As things change, connections get frayed. My Mother-in-law passed away 3 years ago now, and my Father in law more than 10, they both had their own second marriage families, but after they passed, the relationships with their remaining children has mostly dried up to about 1 visit per year.
I’ve been trying to get a small group of High School friends to come up for a visit and let me take them to Coney Island (or pick any random NYC landmark)
You know what I get? Crickets. That’s what I get.
Maybe it’s just dudes. Maybe that’s what makes the prospect of “losing identity” after leaving the workforce a scarier thing for guys than it is for women.
My wife interacts with people in the building, or when she’s having a cigarette. She doesn’t seem to exhibit the same longing as I do for a more meaningful connection.
I think people are so polarized within their own viewpoints, and technology allows us to indulge in the types of entertainment that we personally prefer, that it just has me wondering the types of friendships that will be maintained moving forward.
Facetime chats? Ugh…lame. I feel the same about Facetime chats as the famous paraphrased quote… “..What would anyone have to say?..” Maybe it will get better. I doubt it.
Even after attending self-help group seminars or professional conferences…people just drift apart. I mean maintaining connections is a 2-way street, right?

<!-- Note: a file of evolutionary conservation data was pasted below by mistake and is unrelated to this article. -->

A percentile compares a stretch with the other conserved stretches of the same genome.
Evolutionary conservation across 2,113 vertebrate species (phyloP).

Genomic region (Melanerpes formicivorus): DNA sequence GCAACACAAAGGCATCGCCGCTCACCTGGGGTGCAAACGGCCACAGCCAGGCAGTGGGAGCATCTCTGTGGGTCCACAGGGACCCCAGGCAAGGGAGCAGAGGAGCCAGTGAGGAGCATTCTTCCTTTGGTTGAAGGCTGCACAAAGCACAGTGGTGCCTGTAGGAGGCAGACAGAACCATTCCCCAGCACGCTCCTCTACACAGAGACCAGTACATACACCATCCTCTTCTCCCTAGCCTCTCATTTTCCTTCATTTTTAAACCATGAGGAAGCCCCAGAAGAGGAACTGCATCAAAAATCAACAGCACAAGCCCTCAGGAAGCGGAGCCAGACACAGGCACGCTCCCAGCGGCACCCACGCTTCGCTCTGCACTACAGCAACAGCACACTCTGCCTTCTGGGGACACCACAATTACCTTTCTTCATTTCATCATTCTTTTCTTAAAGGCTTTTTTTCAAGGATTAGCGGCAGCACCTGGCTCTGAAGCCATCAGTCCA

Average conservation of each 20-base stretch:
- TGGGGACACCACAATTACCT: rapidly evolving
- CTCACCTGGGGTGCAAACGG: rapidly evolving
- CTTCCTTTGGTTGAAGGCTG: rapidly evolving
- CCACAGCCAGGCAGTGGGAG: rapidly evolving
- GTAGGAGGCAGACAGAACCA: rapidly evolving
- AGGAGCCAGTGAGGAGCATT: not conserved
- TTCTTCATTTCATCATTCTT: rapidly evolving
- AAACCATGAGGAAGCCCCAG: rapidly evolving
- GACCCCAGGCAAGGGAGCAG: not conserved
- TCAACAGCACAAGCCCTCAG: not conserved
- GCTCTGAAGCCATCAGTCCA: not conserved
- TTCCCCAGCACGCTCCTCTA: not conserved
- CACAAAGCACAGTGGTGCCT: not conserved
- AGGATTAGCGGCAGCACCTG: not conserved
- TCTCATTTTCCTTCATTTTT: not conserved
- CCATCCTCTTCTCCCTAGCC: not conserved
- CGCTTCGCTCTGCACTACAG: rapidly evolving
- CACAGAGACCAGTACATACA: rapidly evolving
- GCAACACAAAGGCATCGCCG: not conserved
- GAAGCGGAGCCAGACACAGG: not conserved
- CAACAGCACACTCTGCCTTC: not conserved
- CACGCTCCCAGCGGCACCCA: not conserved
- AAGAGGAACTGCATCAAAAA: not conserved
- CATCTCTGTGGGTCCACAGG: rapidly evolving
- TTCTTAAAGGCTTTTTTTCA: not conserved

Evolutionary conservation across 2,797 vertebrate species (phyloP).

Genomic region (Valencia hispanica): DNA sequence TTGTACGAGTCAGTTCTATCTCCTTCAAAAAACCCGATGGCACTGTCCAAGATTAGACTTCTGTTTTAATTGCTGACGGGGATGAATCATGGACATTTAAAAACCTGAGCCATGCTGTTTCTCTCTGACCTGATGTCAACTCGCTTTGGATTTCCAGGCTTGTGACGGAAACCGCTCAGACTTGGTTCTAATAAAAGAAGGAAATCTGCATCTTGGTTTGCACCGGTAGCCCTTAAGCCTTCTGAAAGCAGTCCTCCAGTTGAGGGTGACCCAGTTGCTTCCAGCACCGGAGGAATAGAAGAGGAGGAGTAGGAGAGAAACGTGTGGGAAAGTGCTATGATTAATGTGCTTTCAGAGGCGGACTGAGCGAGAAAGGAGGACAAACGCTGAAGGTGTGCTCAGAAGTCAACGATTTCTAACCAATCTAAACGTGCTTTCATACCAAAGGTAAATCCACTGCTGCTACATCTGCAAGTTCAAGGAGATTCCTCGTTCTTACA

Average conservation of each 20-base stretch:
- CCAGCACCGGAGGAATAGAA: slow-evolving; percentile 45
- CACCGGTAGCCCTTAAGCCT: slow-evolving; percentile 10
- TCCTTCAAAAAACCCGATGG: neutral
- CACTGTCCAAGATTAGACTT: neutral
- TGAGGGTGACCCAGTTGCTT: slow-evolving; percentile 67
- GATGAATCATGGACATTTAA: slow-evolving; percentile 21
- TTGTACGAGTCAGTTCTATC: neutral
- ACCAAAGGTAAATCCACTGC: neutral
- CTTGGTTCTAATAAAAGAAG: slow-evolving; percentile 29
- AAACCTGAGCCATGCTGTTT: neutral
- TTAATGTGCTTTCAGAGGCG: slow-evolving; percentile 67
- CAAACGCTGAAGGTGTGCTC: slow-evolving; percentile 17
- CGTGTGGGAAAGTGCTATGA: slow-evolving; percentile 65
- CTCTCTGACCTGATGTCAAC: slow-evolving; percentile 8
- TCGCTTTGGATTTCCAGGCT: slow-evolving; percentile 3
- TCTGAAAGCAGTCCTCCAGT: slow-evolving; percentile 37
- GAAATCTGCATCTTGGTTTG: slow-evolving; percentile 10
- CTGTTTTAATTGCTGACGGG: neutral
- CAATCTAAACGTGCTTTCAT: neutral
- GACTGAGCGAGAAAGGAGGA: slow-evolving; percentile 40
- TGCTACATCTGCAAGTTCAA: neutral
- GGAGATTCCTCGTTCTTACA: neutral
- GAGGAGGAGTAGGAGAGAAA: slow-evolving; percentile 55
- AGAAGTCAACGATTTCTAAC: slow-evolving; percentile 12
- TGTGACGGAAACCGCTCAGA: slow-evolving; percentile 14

Maybe people have become selfish out of some type of self-preservation mechanism or because they’ve been burned in the past.
I can count on one hand (probably one finger) the number of times I’ve received an unsolicited “Hello” out of the blue in my inbox.
People have lamented the loss of writing letters…. now they don’t even send an email that is any more than a line or 2. For younger generations, maybe they won’t miss it, if they never had it to begin with…but the older I get, the less I’ve come to expect it.
This isn’t a new phenomena for us. I’ve been inviting friends and family for years. In some years, I just spring for a “family party”, like a mini-wedding reception, and everyone enjoys the free meal and booze. So while it’s not a new thing…what is new is how pronounced the lack of visitors seems, since I’m not focused on a full time job right now. We try to do stuff where we can…, do some small things for neighbors or have a local restaurant that we consider our home base. Still, it falls short of meaningful friendships.
However, even with that said, I still feel like I’m closer to people who were total strangers a few years ago, than my own family members. That’s not a good sign. My Sister had moved to California decades ago and over time I observed our “world view” diverging so drastically, that I could hardly recognize her.
The reality is this, people get their own lives and people die. Those 2 things will ALWAYS be a constant. I’m just not sure where that leaves us with friendship in the 21st century.